British taxpayers could have earned a bigger return from the state’s sale of Royal Mail Plc had policy makers pushed the deal more aggressively, the National Audit Office said.
Seeking to lock “priority investors” into the initial public offering, policy makers “took a cautious approach” and accepted lower proceeds in exchange for securing pledges from important stock buyers, the watchdog said in a report published today. Authorities’ actions resulted in Royal Mail shares being “substantially” under-priced on the first day of trading.
Stock in the 360-year-old, London-based postal service jumped 38 percent at the close on its Oct. 11 trading debut, heightening opposition politicians’ criticism of the IPO terms. The state asset sale, the country’s largest since the 1990s, raised 1.98 billion pounds ($3.3 billion) for taxpayers, with the government keeping a 30 percent holding that the audit office said was valued at 1.7 billion pounds as of mid-March.
The state could have retained 110 million shares, worth 363 million pounds at the 330-pence offer price, and still achieved policy objectives, the audit office said.
“It is clear to me the Department for Business, Innovation and Skills undersold the taxpayer when it privatized Royal Mail,” Margaret Hodge, chair of the U.K. Parliament’s Public Accounts Committee, which scrutinizes the audit office’s reports, said in a statement. The department “made a critical error by incentivizing its private advisers to sell the shares on time at the expense of price, effectively setting itself up to fail,” said Hodge, a lawmaker from the opposition Labour Party.
Royal Mail surged more than 70 percent last year, compared with average IPO gains of about 18 percent for companies that listed in Europe in 2013, data compiled by Bloomberg show. In terms of first-day gains for IPOs exceeding $1 billion, Royal Mail was second only to Italian skiwear maker Moncler SpA.
U.K. Business Secretary Vince Cable defended the pricing decision at a November hearing, saying his department relied on the advice of bankers who said institutional investors would have walked away had the government demanded more. At the same hearing, Business Minister Michael Fallon said that threats to strike by the Communication Workers Union in the run-up to the IPO also increased uncertainty about the stock sale’s prospects.
“The National Audit Office’s main finding is that we achieved what we set out to do,” Cable said today in a statement. “We secured the future of the universal postal service through a successful sale of a majority stake in Royal Mail, predominantly to responsible long-term investors,” while “achieving the highest price possible at any cost and whatever the risk was never the aim of the sale.”
The book-building process used by the government’s banking advisers suggested there was insufficient interest for Royal Mail shares above the 330 pence offer price, though demand for shares was 24 times the maximum number available to institutional investors, the audit office said. More than 500 institutions and 55,500 individuals interested in buying Royal Mail shares received nothing, according to the watchdog.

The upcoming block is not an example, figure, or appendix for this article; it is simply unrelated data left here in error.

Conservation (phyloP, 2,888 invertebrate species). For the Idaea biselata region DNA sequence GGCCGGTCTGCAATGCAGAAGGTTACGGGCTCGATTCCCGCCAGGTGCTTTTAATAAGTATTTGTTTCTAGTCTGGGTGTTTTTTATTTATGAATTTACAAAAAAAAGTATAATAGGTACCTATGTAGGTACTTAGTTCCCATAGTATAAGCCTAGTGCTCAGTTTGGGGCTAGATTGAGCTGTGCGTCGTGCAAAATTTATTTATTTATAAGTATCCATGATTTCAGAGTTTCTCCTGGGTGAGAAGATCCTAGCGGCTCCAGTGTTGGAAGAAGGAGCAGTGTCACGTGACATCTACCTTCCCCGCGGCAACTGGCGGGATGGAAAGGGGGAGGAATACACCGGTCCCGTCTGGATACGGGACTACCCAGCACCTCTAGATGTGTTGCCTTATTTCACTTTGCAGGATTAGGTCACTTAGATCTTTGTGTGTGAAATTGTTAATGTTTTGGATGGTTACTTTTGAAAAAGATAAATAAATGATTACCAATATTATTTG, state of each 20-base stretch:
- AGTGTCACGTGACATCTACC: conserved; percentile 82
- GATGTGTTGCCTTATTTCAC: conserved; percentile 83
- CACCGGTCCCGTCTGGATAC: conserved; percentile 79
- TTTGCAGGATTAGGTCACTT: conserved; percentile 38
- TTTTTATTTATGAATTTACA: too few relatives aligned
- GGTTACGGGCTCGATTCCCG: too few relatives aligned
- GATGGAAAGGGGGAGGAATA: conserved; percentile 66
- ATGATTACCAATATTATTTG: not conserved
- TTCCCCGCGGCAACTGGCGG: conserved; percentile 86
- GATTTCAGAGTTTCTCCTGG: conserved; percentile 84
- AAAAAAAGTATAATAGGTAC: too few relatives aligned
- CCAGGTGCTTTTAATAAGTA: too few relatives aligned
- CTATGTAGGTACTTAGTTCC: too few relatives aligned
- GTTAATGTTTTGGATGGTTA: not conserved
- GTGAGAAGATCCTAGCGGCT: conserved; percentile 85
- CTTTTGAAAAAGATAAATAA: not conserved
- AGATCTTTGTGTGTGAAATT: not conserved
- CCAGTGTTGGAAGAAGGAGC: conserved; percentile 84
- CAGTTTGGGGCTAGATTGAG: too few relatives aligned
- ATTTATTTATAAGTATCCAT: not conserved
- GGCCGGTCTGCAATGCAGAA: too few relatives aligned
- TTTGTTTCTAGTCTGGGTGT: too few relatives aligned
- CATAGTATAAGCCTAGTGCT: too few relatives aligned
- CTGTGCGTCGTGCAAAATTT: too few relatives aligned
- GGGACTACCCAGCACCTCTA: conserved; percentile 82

A small number of investors were given a larger portion of shares to reflect authorities’ expectations that they would remain long-term stockholders, the office said.
“However, almost half of the shares allocated to them had been sold at a substantial profit within a few weeks of the stock-market launch,” the watchdog said.
“The department was very keen to achieve its objective of selling Royal Mail and was successful in getting the company listed on the FTSE 100” stock index in the U.K., Amyas Morse, head of the National Audit Office, said in a statement. “Its approach, however, was marked by deep caution, the price of which was borne by the taxpayer.”
U.K. policy makers should consider alternative methods to gauge value in future transactions and try to reduce reliance on professional advisers, the audit office said.
Bookrunners for the IPO were Goldman Sachs Group Inc., UBS AG, Barclays Plc and Merrill Lynch & Co., with Investec Ltd., Nomura Bank International Plc and RBC Europe Ltd. as lead managers. The government was advised by Lazard Ltd.’s Lazard & Co. unit. The net cost of the sale to the state was 12.7 million pounds, the audit office said.
“In this instance, the department delegated a wide range of responsibilities to its independent corporate finance adviser and aligned its incentives with the policy objective of achieving a sale,” the watchdog said. “The taxpayer interest was not clearly prioritized within the structure of the independent adviser’s role.”
A pool of 17 priority investors was used to develop a worst-case-scenario price of 250 pence, the report said.
Cable and Fallon said during their testimony in November that there were a wide range of views among analysts on Royal Mail’s value, with some predicting the shares would fall below the offer price. The range of analyst estimates was 300 pence to 510 pence as of Sept. 12, the audit office said.
While the government targeted long-term holders, 13 of the 20 largest institutional shareholders scaled back their holdings, including seven that sold out completely, the watchdog said.
A Department for Business representative is scheduled to appear on May 7 before the Public Accounts Committee.